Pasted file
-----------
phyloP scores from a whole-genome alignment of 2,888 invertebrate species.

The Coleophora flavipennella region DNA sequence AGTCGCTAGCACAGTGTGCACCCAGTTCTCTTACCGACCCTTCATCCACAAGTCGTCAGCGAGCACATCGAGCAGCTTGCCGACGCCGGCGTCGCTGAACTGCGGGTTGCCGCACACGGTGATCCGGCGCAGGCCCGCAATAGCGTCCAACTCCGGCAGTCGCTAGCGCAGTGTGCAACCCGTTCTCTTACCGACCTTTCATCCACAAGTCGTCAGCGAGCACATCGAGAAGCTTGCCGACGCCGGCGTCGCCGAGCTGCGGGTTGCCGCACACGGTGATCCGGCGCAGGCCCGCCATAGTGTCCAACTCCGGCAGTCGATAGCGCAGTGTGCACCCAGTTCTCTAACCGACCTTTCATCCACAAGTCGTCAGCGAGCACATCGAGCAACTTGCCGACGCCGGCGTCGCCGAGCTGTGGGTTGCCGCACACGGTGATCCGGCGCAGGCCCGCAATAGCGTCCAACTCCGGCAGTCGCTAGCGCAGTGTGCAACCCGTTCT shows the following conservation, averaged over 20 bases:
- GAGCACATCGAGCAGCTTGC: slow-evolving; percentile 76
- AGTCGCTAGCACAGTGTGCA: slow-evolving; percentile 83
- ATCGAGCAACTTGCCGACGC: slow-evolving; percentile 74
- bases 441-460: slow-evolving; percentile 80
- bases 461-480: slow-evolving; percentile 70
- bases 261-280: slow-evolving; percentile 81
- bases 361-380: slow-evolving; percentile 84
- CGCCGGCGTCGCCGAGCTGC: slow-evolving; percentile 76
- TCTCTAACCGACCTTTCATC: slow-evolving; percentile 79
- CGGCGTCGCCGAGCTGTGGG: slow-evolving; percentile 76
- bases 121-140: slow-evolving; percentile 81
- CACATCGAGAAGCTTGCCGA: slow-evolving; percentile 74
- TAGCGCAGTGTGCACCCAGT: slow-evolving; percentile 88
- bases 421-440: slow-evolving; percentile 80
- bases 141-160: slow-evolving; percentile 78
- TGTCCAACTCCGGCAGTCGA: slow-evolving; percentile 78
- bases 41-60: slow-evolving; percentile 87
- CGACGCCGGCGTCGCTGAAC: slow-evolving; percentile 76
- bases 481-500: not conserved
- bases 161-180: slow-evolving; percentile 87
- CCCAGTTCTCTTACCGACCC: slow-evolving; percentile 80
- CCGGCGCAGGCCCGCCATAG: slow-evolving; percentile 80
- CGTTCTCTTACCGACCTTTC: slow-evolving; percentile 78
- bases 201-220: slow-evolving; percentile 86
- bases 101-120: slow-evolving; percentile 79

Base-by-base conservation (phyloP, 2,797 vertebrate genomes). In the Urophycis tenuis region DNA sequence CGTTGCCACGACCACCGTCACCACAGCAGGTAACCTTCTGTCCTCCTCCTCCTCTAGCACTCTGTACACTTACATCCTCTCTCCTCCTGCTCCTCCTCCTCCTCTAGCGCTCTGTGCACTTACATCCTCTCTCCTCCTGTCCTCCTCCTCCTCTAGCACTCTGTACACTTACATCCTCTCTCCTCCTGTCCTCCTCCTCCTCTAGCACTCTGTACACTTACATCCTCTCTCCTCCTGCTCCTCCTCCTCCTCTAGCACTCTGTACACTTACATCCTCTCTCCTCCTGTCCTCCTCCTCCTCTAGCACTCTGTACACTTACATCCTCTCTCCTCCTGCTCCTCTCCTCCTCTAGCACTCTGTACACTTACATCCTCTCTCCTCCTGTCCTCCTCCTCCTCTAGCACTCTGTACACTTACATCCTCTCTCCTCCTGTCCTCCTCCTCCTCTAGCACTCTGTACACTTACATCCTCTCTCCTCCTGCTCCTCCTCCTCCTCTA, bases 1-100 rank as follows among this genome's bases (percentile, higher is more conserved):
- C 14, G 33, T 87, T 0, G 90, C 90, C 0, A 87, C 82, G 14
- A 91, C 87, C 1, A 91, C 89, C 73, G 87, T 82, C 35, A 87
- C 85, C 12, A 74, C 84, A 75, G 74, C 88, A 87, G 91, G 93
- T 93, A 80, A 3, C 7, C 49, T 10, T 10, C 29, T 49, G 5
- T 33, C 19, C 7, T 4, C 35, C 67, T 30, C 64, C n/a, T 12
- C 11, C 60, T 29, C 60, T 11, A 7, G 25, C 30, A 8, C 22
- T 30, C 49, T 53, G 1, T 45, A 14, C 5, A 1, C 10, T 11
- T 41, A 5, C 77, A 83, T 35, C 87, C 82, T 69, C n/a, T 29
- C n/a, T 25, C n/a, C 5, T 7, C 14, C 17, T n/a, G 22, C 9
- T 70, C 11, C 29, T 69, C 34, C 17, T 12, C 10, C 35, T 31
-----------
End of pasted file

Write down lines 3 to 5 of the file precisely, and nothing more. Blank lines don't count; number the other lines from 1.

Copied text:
- GAGCACATCGAGCAGCTTGC: slow-evolving; percentile 76
- AGTCGCTAGCACAGTGTGCA: slow-evolving; percentile 83
- ATCGAGCAACTTGCCGACGC: slow-evolving; percentile 74